The 10 Amendments of Dealing with a Difficult Boss (2/2)
Updated: Oct 23, 2019
There is no perfect world, there is no perfect job, and definitely there is no perfect boss. We all seem to have our ups and downs with our bosses. However, a difficult boss is—and will remain—the main reason for people struggling in their work. “People join companies and leave managers” will remain a correct statement for a long time until we can figure out a way to solve the boss-subordinate lack of harmony issues that may cause us to miss promotion, struggle with our careers, and even sometimes quit our jobs.
This is the second part of the post "the ten amendments to help you dealing with a difficult boss."
6. Speak up!
Build the habit of regularly talking to your boss and discussing your performance with him/her. Don’t wait till there’s something wrong then start talking to your boss, rather make this a habit from day one. 1) Call for office or offline meetings, try to make them as casual as possible, 2) Show your progress in the work you’re doing, and show that the tasks assigned are going as planned, 3) Ask for advice or suggestions for the issues you’re facing and how you are moving ahead in overcoming them (don’t ask your boss to find you solutions, ask them to analyze/approve the solution you come up with. Read 'Boss Don't Preach!' in my book)
This kind of frequent discussion will enrich the relationship with your boss, and will probably show the boss that you’re trying your best to add value to the work, and that you’re also easy to work with. It also ensures that you’re both at the same page when it comes to the challenges facing your work.
7. Understand your boss
We try to understand our children and see things from their perspectives in order to be able to deal with them, we also try to understand our spouses and the turbulences they may be going through in order to keep our family happy and intact. What some of us don’t realize is that we spend considerable part of our lives with our bosses, so we need to understand them as well to build this rapport and bond that will help us move ahead in harmony. Trying to understand what your boss actually cares about, what are his worries and fears when it comes to fulfilling his duties, what are his ons and offs at work, and how he measures his own success and the success of others are all important points to understand in order to build this harmony with your boss. So, try to understand your boss, and show him that you’re trying to understand. Use the open discussion sessions that we discussed in the “speak up” point to ask for clarifications and understanding. This will help you see things from your boss’s point of view, and also it will tell your boss that you’re trying hard to work closely with him or her.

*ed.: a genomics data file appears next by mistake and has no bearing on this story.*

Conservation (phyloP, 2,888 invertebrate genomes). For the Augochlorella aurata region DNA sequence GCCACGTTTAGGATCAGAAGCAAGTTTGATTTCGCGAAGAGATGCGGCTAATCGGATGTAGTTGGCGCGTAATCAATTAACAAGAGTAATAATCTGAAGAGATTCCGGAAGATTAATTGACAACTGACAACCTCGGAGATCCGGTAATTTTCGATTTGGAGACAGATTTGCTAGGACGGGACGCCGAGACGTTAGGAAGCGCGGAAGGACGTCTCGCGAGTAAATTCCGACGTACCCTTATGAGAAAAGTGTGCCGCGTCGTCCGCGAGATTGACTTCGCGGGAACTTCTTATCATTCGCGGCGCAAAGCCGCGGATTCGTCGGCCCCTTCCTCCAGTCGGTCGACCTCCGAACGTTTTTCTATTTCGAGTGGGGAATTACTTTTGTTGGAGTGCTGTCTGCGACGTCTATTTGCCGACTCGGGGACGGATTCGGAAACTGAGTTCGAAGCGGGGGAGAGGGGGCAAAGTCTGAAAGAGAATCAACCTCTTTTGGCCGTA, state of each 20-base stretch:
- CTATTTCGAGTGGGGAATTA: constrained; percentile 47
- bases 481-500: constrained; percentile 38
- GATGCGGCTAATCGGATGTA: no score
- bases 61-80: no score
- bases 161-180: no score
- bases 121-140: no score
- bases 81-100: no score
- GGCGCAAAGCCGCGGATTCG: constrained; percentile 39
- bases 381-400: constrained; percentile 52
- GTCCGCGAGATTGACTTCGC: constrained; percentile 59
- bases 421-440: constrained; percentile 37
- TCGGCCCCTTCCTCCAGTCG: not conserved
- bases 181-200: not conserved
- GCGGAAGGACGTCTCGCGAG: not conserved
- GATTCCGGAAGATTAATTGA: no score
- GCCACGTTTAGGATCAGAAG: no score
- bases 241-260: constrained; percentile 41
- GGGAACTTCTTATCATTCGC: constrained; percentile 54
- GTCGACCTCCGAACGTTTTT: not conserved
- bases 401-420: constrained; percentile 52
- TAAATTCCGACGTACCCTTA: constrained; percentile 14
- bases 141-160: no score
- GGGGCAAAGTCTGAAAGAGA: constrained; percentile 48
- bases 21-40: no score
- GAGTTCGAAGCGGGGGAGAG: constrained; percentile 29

8. Yes, it should affect you. No, it shouldn’t affect your work
One of the most difficult things you face when dealing with a difficult boss is to show him that his aggressive or abusive behaviour is affecting you negatively, but at the same time it is not affecting the quality or the pace of your work. You need to show your boss that his actions that you see unacceptable have their own negative consequences, but at the same time to show him as well that you are professional enough to continue working without letting his behaviour affect you. Getting back at your boss by neglecting your work or missing your deadlines will add to your workload, erodes the professional look you’re building for yourself and your career, and it will build a case for your boss to continue in his negative behaviours directed towards you.
9. Working with a dragon? Then learn to dodge the fireballs!
If there is one thing positive about a bad behaviour of a boss, it will be that this behaviour is predictable. Whether it is over-controlling, micromanagement, aggressiveness, favouritism, or any other type of negative behaviour, you tend to learn about it after couple of interactions with your boss. Learn to avoid confrontations and to put off any friction flames by anticipating your boss’s expectations and predicting his reactions then making sure to get things done up to his expectations and in the way he wants it.
I’m not saying that you twist everything you do to please your boss, I’m saying be smart enough to avoid conflicts by fulfilling the job requirements and your boss’s expectations as well and show that you can work in harmony with him. Identify what triggers your boss’s anger and avoiding it is the wise thing to do.
10. Set your boundaries
In many cases, the attitude of your boss stems from the fact that you haven’t established clear boundaries in your work. If you don’t have clear boundaries for your work-life balance, then your boss may overload you with extra assignments. If you don’t set clear limits to the way you can be spoken to then your boss may use a communication style that you don’t appreciate.
As the American psychologist Dr Henry Cloud states it “You get what you tolerate.” Setting boundaries can be difficult and challenging at the beginning, but they are essential to healthy work relationships especially with an abusive boss. When done tactfully, setting boundaries will help you fulfill your career potential. I will talk about setting boundaries in detail in a separate post.